Godzilla vs Kong rolls cameras in QLD

By January, 2019 January 24th, 2019 Entertainment, State
Filming begins on Godzilla vs Kong on the Gold Coast as Queensland government ramps up excitement for millions of dollars in tourism income.

The Queensland government doesn’t really have a dog in this race, other than a projected Godzilla-sized pile of money for the local economy. Image: Paul Hemsley

It’s finally happening – the highly anticipated Hollywood epic Godzilla vs. Kong has begun shooting in Queensland.

The state government made the announcement last week that the next installment in the so-called “Monsterverse” has rolled the cameras at Village Roadshow Studios and on-location on the Gold Coast for a planned 26 week shoot including pre- and principal production.

As a follow-up to Godzilla (2014), Kong: Skull Island (2017) and the upcoming Godzilla: King of the Monsters, plot details on the 2020 mash-up are presently unclear, but you can safely bet that there’ll be a fangasmic CGI brawl or two.

The Queensland government’s enthusiasm for the local shoot mainly relates to the amount of money the production may potentially inject into the state economy, citing the megahit Aquaman from DC and Warner Bros. as having added $144 million.

And the government feels that the $1.02 billion worldwide box office revenue of Aquaman will have a legacy for the Sunshine State by generating interest among foreign viewers to visit locations featured in the film including Currumbin Beach, North Stradbroke Island and The Spit at the Gold Coast.

Obviously, the state government is hoping for a similar effect on the local tourism industry from awed audiences after Godzilla vs. Kong hits cinemas in May 2020.

Acting Premier Cameron Dick said it was another exciting milestone for the state’s screen industry.

“The direct spend and jobs created in Queensland by Godzilla vs. Kong will be similar in size to the Dora the Explorer production,” Mr Dick said.

He said there will also be training opportunities in areas where Screen Queensland has identified a skills shortage in order to train local people with international experts in their fields.

“This is all possible because of the Palaszczuk Government’s Production Attraction Strategy and commitment to backing the screen industry which creates jobs, boosts the economy and tourism and builds Queensland’s reputation as the home of film.”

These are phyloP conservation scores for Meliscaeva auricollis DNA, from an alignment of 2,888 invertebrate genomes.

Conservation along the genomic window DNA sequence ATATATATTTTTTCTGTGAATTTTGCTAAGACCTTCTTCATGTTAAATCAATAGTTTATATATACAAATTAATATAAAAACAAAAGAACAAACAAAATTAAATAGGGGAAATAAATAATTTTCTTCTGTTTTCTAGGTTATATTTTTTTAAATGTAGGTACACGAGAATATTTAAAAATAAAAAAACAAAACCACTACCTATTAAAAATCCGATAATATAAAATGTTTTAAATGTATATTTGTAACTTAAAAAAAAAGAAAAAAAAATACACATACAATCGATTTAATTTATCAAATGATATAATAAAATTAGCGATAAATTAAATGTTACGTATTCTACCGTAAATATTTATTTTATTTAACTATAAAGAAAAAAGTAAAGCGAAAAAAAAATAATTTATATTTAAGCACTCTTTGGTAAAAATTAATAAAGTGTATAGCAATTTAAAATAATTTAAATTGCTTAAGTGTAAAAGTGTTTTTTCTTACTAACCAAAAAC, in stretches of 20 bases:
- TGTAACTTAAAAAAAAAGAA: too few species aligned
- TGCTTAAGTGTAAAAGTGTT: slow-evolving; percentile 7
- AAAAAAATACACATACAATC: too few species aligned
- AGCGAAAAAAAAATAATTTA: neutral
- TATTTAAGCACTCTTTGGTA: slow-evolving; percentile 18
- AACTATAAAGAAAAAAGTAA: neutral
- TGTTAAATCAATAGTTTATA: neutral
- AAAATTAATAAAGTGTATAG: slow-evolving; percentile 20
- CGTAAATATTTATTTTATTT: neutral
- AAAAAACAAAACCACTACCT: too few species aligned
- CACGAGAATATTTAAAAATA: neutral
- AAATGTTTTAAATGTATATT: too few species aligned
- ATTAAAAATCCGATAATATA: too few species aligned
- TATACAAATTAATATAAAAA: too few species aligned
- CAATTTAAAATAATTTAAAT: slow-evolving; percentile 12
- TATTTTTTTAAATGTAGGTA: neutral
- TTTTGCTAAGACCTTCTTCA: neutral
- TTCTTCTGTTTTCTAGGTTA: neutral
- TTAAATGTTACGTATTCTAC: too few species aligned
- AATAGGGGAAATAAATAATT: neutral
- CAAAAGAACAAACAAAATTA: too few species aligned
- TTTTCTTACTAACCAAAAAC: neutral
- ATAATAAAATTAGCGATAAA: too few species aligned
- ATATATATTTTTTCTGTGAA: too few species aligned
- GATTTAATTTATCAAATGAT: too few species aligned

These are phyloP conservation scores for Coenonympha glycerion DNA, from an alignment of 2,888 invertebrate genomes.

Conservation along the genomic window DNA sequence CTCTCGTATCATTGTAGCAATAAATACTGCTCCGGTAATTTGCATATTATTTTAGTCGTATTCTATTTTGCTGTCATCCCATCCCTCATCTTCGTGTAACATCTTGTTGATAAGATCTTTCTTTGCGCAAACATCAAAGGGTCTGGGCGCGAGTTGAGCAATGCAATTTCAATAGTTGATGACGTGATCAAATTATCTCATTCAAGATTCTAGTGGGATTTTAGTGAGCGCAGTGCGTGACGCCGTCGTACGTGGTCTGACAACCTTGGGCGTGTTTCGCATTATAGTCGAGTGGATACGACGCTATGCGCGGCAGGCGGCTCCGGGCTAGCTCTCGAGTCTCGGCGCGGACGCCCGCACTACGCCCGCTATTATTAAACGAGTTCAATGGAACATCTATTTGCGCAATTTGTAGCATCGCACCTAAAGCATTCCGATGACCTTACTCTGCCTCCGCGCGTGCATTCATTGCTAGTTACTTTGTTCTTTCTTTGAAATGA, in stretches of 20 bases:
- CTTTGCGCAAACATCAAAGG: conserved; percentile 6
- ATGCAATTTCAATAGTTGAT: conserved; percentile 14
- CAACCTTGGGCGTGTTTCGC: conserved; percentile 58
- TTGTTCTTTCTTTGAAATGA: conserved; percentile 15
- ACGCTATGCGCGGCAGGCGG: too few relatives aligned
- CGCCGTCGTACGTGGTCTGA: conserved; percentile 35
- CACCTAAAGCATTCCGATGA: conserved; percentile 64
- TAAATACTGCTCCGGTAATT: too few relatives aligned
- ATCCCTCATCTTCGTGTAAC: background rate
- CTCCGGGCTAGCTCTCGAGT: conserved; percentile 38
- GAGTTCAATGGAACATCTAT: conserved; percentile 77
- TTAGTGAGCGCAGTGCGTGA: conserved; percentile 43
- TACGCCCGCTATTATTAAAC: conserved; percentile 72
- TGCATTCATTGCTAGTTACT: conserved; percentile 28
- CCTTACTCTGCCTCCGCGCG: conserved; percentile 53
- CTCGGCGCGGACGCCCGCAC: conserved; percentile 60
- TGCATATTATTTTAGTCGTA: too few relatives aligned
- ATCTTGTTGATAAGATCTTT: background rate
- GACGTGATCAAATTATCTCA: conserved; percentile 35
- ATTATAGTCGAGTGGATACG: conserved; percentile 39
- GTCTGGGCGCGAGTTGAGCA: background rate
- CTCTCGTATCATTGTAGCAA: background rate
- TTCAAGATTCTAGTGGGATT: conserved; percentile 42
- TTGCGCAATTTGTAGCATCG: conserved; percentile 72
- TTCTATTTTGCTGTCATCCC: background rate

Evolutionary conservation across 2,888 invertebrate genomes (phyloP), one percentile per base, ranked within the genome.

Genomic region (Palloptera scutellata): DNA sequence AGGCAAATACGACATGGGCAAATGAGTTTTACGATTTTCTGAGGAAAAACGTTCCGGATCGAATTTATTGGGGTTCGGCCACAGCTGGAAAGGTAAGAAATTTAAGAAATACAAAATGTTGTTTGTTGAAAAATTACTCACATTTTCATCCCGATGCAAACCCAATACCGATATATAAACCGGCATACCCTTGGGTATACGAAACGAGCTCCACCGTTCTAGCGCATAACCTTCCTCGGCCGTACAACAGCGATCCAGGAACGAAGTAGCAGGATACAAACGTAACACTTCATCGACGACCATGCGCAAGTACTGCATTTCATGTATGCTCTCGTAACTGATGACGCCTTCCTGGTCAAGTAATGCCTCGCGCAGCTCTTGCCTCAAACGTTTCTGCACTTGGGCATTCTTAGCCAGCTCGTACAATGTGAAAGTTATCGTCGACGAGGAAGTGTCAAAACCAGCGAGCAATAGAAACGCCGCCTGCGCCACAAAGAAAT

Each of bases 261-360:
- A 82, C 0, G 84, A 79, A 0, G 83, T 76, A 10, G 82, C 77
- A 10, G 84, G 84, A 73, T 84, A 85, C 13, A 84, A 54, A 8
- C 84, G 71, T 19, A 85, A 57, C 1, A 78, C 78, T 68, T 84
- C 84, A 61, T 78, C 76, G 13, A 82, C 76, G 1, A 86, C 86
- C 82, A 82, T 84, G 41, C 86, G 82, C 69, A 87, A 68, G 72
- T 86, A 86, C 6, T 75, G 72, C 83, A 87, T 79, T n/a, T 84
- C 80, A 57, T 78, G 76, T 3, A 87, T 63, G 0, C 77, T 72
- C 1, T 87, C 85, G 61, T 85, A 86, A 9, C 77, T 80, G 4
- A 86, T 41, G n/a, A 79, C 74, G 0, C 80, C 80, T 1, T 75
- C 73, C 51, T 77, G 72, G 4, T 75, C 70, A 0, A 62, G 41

Mr Dick said the Premier met with Legendary Pictures executives in Los Angeles in June 2019 to negotiate for Godzilla vs. Kong to come to Queensland.

“This meeting provided an opportunity to build on the strong and productive relationship the Palaszczuk Government has fostered with Legendary Entertainment and follows on from Kong: Skull Island and Pacific Rim: Uprising also shooting in Queensland,” Mr Dick said.

“We will continue to promote Queensland as a destination of choice for production, post-production and innovative collaborations that extend audience experiences in ways of exhibitions and cultural tourism.”

“The Palaszczuk Government remains steadfast in creating a permanent screen industry for Queensland and securing thousands of jobs for our locals and spin offs into tourism, trade, hospitality and other sectors of the local economy as well as positioning our state as a creative, dynamic, innovative and growing economy,” Mr Dick said.

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Some monstrous history retold

Additionally (this might sound like some useless information, but fans will gobble it up), but it’s interesting to note that Godzilla vs. Kong’s Australian shoot is a long time coming for this historied franchise.

Back in 1998, when Tristar Pictures released its own Godzilla remake directed by Roland Emmerich, its producer Dean Devlin was quizzed by Channel 10 entertainment reporter Angela Bishop on whether they were interested in producing a sequel in Australia.

In the interview, Mr Devlin humoured her by expressing enthusiasm for a potential shoot in Australia, remarking on its then-underutilised locations. But since the film was a financial and critical disappointment, no theatrical sequel was ever produced. However, it was followed by a short-lived animated TV series, aptly titled Godzilla: The Series.

Since then, Japanese studio Toho, which has produced the original Godzilla films since 1954, resumed production on its own line of Godzilla films from 1999 to 2004 in what is now known as the “Millennium Series”, with the film Godzilla: Final Wars featuring a cameo by the 1998 Godzilla embarrassingly defeated by the larger and more powerful Japanese Godzilla by being thrown into the Sydney Opera House.

Once Godzilla vs. Kong smashes through cinemas, Toho has announced that it will once again resume its own series of kaiju flicks, in what seems to have nothing to do with the popular 2016 one-off Shin Godzilla.

Where’s Kong headed? After the Legendary series wraps up, the giant ape’s future is unclear, but no doubt he’ll continue sparring with rival monsters and climbing skyscrapers – just next time, we hope he reaches the ground more safely!

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